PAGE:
I am not a love person: Spoken word in Ghana

Published 28 July 2012 – The Mirror, Ghana

“I am not a love person”, says Black. “I’m not into love poems. I don’t know how to write a love poem.”

As the co-ordinator of Elhalakasa, Quaye Kojo Benedict (or ‘Black’ as he is known on stage) lives and breathes poetry. But he gets frustrated when people assume poetry can only be about love.

Poems can be about anything from clothes to black power, a traumatic event, politics, or anything from our everyday lives, he says. It’s all just about expressing whatever pops into your head.

He is so passionate about it that he founded a regular spoken word night where you can do just that. Its name is Elhalakasa.

“Elhalakasa is a straight talk, straight philosophy, poetry and music,” he says. Every last Sunday of the month, a group of writers, poets, musicians and lovers of words come together to perform, listen and enjoy other people’s work.

The name is made up of three local words put together – ‘Eha’ comes from the Ewe word for ‘song’, ‘La’ is Ga for ‘to sing’, and Kasa means ‘talk’ in Twi.

“Elhalakasa is performance art – if you want to do spoken word, want to sing, want to act, say proverbs or whatever, you do it creatively.” he says. “Poetry has a new name in Ghana and it is Elhalakasa.”

The event is open to any one to perform – new writers and first time poets share the stage with more established artists. It’s all just a chance to practice and have your work heard.

When you think about poetry, you usually think of reading silently to yourself from a book. But Elhalakasa gives writers the chance to speak their work, and receive instant feedback from the audience.

“A lot of the guys who started coming were not sure if they could get up on stage to perform… All they know is that they can write poems and that’s it.” says Black. “We have guys who have grown into real cool performers, just because they’ve seen other people do it.”

It’s also a chance to celebrate poetry and create greater awareness of the artform. Ghana has a long history of spoken word, but many do not realise it is still valuable. “We have really great men and women in this country who are doing good with poetry but they are only known internationally. In their own country they are not very recognized.” Elhalakasa creates a place for young up and coming poets to practise and grow their art.

If you’d like to find out more, Elhalakasa is on this Sunday night (and the last Sunday of every month) at the Nubuke Foundation in East Legon, or the Pan African Writers Association organizes an event on the first Sunday of the month in Roman Ridge.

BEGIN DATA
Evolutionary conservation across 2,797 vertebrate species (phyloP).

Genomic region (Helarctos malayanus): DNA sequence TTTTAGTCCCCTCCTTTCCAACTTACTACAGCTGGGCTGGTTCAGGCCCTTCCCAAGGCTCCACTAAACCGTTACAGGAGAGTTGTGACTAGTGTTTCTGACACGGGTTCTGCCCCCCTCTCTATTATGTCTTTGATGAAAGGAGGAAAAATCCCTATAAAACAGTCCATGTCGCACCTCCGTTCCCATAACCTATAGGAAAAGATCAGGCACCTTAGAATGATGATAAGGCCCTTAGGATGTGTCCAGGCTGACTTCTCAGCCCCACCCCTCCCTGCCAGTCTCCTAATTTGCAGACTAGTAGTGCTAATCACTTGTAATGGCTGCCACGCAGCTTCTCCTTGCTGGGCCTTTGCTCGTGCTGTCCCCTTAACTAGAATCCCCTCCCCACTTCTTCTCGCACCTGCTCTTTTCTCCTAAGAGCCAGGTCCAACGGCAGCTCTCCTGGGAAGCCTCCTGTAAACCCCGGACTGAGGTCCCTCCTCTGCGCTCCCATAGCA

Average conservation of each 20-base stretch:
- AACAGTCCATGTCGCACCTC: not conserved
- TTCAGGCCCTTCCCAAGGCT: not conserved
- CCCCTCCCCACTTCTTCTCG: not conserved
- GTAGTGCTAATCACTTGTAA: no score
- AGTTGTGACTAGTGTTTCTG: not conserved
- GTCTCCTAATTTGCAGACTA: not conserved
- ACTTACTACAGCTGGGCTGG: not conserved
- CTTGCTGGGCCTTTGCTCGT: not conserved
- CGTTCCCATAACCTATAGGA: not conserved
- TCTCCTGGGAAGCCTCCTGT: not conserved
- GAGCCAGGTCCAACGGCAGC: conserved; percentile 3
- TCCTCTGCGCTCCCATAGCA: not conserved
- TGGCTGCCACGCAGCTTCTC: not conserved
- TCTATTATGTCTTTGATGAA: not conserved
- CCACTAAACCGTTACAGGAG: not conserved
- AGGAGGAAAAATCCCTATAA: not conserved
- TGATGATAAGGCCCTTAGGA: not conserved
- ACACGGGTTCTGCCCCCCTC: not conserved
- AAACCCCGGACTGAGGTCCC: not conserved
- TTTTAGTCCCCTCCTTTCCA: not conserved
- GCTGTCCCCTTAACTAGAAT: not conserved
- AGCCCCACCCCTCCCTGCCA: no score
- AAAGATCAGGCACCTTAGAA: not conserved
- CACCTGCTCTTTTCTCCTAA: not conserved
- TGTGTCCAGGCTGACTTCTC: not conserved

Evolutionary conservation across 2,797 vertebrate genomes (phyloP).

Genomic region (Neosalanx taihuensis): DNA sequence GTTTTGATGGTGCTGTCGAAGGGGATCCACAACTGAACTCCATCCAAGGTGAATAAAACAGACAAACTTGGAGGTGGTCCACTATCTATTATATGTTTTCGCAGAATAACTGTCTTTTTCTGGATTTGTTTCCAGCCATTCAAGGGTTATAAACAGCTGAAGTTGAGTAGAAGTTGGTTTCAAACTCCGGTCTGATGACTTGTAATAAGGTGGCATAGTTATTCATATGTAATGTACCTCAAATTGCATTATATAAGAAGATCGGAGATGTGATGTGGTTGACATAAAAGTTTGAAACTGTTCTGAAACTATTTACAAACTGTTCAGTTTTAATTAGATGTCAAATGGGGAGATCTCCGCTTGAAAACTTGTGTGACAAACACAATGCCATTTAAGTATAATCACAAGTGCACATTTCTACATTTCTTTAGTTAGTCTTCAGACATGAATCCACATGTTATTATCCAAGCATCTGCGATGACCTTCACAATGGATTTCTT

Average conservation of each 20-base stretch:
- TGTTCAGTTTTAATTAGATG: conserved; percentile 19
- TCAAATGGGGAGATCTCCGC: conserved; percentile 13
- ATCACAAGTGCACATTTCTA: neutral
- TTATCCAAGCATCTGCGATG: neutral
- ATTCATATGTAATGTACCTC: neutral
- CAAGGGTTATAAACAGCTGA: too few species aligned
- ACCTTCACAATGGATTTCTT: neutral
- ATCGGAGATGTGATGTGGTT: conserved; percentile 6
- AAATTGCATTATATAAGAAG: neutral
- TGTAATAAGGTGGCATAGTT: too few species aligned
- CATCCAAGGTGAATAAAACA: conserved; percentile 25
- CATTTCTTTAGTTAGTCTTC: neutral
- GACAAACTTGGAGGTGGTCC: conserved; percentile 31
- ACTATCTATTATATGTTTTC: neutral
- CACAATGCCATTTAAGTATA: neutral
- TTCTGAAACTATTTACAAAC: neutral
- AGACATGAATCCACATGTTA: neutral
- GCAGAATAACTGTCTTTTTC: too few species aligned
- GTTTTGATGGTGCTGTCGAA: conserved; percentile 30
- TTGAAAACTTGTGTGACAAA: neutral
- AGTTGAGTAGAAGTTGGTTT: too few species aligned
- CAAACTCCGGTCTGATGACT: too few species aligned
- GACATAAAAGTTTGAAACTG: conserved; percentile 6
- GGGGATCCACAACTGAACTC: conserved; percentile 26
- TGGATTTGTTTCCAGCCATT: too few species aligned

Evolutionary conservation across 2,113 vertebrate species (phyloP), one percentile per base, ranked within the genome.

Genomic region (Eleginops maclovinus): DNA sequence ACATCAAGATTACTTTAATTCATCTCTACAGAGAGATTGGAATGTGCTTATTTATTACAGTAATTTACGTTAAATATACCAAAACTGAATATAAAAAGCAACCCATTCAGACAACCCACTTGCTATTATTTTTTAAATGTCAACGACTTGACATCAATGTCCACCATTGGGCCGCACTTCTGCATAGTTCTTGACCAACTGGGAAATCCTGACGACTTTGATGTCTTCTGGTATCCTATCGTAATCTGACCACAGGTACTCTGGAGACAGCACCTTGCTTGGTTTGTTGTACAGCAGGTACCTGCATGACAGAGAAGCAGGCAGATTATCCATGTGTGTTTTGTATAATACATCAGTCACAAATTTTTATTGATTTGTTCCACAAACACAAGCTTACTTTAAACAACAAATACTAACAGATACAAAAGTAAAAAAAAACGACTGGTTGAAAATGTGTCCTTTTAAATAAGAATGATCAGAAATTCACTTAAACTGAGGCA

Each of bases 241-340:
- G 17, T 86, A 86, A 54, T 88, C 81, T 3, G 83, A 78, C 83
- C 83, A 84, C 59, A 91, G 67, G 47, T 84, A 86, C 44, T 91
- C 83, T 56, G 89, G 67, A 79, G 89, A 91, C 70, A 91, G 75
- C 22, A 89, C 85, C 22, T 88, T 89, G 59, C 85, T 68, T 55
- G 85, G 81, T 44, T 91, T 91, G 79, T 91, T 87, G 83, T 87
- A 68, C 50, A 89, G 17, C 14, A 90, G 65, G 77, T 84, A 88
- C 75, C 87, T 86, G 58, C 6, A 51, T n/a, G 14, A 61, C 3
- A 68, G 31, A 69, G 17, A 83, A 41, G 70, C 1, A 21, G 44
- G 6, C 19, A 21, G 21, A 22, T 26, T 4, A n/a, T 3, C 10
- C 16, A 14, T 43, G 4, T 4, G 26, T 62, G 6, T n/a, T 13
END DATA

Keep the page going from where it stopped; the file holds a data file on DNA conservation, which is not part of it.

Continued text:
Illustrating Children’s Books: Ghana

Published July 2012 The Mirror, Ghana

There is something special about a book you remember from childhood. The story is enchanting, and some can still recite entire books they loved as kids. But often it is the pictures which remain firmly in your memory – the colours, the lines and the faces which helped to shape your understanding of the world.

With this in mind, the Golden Baobob Literature Prize, along with the Ghana chapter of the International Board of Books for Young People have partnered to create a 9 day workshop in children’s illustration, beginning this Thursday.

“Children’s illustrations are important because they help children to develop”, says co-founder of Golden Baobob Deborah Ahenkorah. “They draw a child into that world.”

Book illustrations are instrumental to a child’s enjoyment of a book, but little is being done to train and encourage young illustrators, she says. “The children’s book illustration scene is uncharted territory for young artists,” she explains. This workshop will hopefully fill in this gap by supporting further learning in the profession.

The problem with the children’s book publishing industry currently, says Ahenkorah, is the lack of books coming from Africa. It’s important for children to read stories written in Africa, see images of people who look like them and stories centering on African themes. This in turn will encourage greater pride in who they are, she says. “Children are exposed to many harsh realities”, she says. “Books give children a respite from the world.”

Some of the best examples of children’s illustrations coming from this continent deal with distinctly African themes. In Niki Daley’s book Jamela’s Dress, the rich colours of the fabric shop are brought to life. And in Angela Christian’s book Kente for a King, illustrator Edmund Opare beautifully captures life in the village of Bonwire, as a tailor must weave a special kente for the king.

Hosting the workshop will be one of the giants of the children’s book publishing industry, Meshack Asare. He is the author of classic children’s books The Brassman’s Secret and Sosu’s Call, which was the winner of the UNESCO First Prize for Children’s and Young People’s Literature in the Service of Tolerance. With such prizes under his belt, he has a long-standing reputation as one of the industry’s most important players.

Enrolling in the workshop is a competitive process. Up-and-coming illustrators from all over the country have sent examples of their best work for consideration. Soon the top ten will be handpicked and given free enrolment to the workshop. Take notes of those names – these may just be the master illustrators of the future.

Image credit:  Eliza Wheeler for  9 Degrees North: The ABCs of Northern Ghana book